Visual input dynamically changes responses to spatiotemporal tactile input patterns in S1 neurons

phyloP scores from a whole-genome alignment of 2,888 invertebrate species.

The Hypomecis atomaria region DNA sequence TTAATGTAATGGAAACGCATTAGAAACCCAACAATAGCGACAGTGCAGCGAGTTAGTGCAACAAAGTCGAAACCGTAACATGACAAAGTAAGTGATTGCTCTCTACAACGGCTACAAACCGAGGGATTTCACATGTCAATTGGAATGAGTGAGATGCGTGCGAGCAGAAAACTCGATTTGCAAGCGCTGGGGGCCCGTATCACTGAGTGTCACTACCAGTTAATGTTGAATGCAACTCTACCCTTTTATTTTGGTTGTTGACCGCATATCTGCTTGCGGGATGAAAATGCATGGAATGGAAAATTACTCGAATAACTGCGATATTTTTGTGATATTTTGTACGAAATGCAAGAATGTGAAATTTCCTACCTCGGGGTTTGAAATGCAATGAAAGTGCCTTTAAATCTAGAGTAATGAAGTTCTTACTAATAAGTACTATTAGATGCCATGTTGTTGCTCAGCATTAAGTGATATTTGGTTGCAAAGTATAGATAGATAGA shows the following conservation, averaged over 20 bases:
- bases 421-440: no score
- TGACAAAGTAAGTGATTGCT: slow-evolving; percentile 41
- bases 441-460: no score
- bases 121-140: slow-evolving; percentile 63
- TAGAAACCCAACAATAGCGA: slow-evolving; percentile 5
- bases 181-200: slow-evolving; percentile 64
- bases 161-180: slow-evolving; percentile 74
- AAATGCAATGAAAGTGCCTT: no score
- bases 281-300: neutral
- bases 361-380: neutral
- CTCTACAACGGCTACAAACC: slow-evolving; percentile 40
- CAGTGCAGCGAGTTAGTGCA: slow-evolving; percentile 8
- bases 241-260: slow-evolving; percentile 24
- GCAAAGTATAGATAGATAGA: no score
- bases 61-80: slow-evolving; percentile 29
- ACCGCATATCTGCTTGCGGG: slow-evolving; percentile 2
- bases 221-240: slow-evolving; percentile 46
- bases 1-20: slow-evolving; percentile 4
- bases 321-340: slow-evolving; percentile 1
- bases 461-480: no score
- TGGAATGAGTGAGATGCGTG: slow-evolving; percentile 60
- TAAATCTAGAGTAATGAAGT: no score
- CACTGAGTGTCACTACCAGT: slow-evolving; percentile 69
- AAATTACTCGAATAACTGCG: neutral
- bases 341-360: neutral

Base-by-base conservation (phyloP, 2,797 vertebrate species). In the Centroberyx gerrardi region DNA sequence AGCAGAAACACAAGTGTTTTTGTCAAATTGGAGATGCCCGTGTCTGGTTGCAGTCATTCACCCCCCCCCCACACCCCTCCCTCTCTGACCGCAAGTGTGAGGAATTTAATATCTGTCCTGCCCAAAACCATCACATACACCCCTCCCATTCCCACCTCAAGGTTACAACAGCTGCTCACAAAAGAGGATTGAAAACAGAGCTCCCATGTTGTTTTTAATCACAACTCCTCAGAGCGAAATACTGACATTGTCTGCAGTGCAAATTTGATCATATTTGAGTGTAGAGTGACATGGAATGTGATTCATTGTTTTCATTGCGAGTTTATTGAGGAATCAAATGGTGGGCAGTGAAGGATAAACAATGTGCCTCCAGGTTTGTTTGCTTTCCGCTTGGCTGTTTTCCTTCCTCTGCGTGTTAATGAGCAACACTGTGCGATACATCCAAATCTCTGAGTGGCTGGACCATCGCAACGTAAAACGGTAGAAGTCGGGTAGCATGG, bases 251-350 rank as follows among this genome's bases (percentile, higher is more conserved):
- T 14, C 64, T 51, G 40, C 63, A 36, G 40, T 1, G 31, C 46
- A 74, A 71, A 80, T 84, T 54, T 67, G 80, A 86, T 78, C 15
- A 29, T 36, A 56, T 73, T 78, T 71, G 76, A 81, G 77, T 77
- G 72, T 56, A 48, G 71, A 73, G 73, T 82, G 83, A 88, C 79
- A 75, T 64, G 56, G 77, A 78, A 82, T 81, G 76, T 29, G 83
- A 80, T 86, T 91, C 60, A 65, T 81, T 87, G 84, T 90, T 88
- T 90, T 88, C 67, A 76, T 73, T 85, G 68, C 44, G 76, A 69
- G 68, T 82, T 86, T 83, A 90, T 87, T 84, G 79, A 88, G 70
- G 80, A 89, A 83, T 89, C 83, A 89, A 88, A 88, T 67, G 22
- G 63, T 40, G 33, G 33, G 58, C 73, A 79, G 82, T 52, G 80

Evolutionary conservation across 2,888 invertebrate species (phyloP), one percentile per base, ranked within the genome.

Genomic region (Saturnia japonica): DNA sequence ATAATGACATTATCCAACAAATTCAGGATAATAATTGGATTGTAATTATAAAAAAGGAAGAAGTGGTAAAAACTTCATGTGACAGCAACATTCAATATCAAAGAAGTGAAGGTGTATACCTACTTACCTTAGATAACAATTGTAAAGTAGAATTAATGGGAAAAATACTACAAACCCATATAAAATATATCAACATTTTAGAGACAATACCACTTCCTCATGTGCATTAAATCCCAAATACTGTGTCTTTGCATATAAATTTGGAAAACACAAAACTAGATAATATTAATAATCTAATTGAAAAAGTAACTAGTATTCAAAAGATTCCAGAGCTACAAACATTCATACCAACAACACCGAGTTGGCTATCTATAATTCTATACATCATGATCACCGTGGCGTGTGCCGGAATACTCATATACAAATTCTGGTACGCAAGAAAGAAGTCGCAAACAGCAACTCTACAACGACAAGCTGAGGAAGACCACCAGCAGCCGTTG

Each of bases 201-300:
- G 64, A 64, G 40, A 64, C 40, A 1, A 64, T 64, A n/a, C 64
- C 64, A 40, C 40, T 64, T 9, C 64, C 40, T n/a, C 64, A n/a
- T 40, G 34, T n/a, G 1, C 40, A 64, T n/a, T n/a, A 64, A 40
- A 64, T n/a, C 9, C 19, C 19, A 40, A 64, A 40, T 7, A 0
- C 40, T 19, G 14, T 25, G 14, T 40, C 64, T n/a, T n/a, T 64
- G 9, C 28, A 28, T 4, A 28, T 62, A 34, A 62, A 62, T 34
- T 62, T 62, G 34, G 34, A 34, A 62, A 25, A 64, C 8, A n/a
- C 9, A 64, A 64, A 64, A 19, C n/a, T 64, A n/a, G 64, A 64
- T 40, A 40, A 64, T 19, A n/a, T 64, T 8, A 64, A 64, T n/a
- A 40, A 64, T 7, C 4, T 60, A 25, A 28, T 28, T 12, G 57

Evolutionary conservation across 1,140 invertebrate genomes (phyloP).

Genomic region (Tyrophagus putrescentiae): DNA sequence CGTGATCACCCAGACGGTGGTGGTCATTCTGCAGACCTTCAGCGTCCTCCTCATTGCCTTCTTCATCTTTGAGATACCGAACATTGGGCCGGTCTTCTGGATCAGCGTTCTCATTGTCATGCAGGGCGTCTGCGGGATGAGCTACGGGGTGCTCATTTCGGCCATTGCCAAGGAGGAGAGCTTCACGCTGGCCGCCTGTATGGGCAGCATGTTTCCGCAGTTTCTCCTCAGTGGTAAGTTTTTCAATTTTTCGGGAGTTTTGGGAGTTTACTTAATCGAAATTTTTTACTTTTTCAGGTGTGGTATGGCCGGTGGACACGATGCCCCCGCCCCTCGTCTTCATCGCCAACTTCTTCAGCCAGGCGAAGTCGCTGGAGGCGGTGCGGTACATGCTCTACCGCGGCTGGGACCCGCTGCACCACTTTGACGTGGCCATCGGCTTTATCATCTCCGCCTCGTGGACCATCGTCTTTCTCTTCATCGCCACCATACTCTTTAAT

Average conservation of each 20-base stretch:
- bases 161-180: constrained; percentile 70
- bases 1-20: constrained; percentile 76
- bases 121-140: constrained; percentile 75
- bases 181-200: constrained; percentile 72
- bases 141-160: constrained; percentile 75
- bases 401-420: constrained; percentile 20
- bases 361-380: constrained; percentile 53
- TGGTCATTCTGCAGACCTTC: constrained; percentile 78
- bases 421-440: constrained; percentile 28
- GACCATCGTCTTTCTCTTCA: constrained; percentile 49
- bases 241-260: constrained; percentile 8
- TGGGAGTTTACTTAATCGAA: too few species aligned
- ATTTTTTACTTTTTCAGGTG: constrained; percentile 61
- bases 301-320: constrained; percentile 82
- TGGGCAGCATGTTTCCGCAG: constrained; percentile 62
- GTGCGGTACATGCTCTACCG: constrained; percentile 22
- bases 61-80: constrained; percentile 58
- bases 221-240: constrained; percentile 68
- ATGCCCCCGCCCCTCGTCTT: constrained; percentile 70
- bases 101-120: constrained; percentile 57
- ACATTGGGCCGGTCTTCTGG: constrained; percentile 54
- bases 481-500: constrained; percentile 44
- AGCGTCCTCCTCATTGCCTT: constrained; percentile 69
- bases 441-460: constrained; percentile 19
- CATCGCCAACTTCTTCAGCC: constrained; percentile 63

To understand how sensory events are represented in and perceived by the brain, one must understand how varying internal brain states affect neuronal decoding of sensory input. Recent studies indicate global state changes in the brain impact the representation of haptic events in neurons of the primary somatosensory cortex (S1). It could be argued that the manipulations used so far to alter the cortical circuitry behavior were artificial and not reflective of normal information processing in the neocortex. In the present study we therefore wanted to explore if natural visual stimulation also could impact the interpretation of given tactile input patterns. We recorded the unitary extracellular responses to a set of spatiotemporal tactile input patterns presented either alone or together with simultaneously multicolor flashing lights from a large number of neurons in parallel in the rat primary somatosensory cortex (S1). We found that the visual input, mildly but consistently altered the temporal spike outputs to tactile input patterns in S1 neurons. We argue that the visual input change the global cortical state to an extent that it affects the cortical representation of haptic events even within the S1 and that this is an indication that the cortical network in its information processing may be far more reliant on globally distributed network dynamics than traditionally thought.